Friday Linkaroud–Items of Interest

(c. Gettyimages)

“Good, Bad: I’m the Guy With the Gun”: Ash is coming to the App Store S-Mart in a new Army of Darkness game from Backflip Studios.

Snakes & Lattes: I’m not sure if I wrote about this place already, but even if I did it’s worth a second post. Snakes & Lattes is a boardgame cafe in Toronto. No, they don’t have free Wi-Fi, but they have about 1,500 boardgames for the use of their customers. Wish I had one around the corner.

Maybe Cliffy B. Lost a Bet?: One of the semi-interesting news items this week was the collapse of the 3-month-old MMO APB (All Points Bulletin), which sucked its development house, Scotland’s Realtime Worlds, down with it. APB failed for the most sound of reasons: it wasn’t particularly interesting. Now the rumor is that Epic Games is buying the rights to APB. Maybe hugely successful companies need to inject a little FAIL into their corporate bloodstream now and again, just keep them on their toes.

This Was Probably Inevitable: And since I’m smart enough not to open a debate on the Israeli/Palestinian issue on my gaming blog, I’ll just post a link and move along. 

“And Then the Captain of the HMS OpenFeint Saw Apple’s Game Center Up Ahead and Yelled “ICEBERG!”: Alas, too late. In a move that was surprisingly to absolutely no one, the suddenly-redundant OpenFeint has opened shop for Android devices. Apple’s new Game Center community features are not yet up to speed with OpenFeint’s, but they will be, thus making OpenFeint’s future on Apple devices extremely sketchy.

Kegerator Not Included: Although this one looks cheaply made, I have to say the idea of a “Pub in a Box” set of classic English pub games is an idea whose time has come. (What, no dartboard?)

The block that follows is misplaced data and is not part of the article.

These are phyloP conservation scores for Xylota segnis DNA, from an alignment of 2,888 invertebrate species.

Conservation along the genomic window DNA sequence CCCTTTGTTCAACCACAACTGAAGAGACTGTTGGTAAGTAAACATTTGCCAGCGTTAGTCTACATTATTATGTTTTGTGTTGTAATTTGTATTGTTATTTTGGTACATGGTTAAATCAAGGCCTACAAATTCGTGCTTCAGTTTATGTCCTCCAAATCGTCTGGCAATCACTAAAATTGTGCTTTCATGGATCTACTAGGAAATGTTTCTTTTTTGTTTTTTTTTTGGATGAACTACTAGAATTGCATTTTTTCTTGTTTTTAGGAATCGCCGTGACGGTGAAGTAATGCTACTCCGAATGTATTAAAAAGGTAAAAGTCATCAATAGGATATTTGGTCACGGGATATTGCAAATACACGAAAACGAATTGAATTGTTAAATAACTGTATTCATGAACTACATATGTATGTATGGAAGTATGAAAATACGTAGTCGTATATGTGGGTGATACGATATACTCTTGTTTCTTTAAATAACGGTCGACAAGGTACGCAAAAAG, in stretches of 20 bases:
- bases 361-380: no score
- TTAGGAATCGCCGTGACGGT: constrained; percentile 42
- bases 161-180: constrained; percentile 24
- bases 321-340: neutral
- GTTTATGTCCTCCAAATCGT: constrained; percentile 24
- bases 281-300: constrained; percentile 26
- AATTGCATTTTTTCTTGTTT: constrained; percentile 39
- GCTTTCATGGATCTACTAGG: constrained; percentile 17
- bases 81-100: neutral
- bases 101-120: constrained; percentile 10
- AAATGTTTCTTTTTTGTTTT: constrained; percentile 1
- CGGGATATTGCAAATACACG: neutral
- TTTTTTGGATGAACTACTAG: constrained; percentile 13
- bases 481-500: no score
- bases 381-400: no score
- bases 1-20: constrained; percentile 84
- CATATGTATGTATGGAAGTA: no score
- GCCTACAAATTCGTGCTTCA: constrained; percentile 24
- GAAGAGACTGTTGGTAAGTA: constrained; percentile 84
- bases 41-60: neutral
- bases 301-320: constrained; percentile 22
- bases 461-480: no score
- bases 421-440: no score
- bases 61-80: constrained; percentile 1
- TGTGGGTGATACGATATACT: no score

Propaganda!: The artists at Irrational Games have outdone themselves creating imaginary propaganda posters for BioShock Infinite, currently slated for 2012. They did their work well: I had to pause and work through the meaning they were trying to convey, alternately offended and impressed. It’s rather nauseating to see symbols like George Washington, lady liberty, the Boy Scouts, and the cross used as grotesque nationalistic/racist propaganda. However, they seem to be a logical aspect of BSI’s story, which posits a floating cloud city created by America  in the 19th century, which subsequently devolves into civil war. Irrational is walking a fine line here, but they’ve shown themselves up to the task of deftly handling complex and controversial ideas in the past.

News From 1910: I’d much rather live in a world where the top 3 news stories were these rather than these. I suspect that Mrs. Joseph Thomas was cut to the quick to read that her dainty Bridge luncheon, served at card tables, was only entertaining “informally.” Also, why was the Domino Club meeting “unusually pleasant?” Did the last meeting culminate in a knife fight after Mrs. Daniel played Chickie Twos?

“Look, Larry… Have you ever heard of Vietnam?”: Battlefield Bad Company 2: Vietnam is only being released as downloadble content. Hey, it worked for Battlefield: 1943.

Seize Your Tweets: The Twitterstream Digest compiled by Seize Your Turn provides an excellent compilation of the gaming news and blog activity.

Chess News for the week.

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App O’ The Mornin’: Spikey’s Bounce Around Review

This one was a bit of a surprise. Surprise is good in my line of work, because after you’ve seen the upteenth “run-to-the-right” game you begin to get a little cynical. (Have I missed it, or has no innovative soul yet broken new ground and made a “run-to-the-left” game? Please don’t tell me: I just love the idea that it might exist.)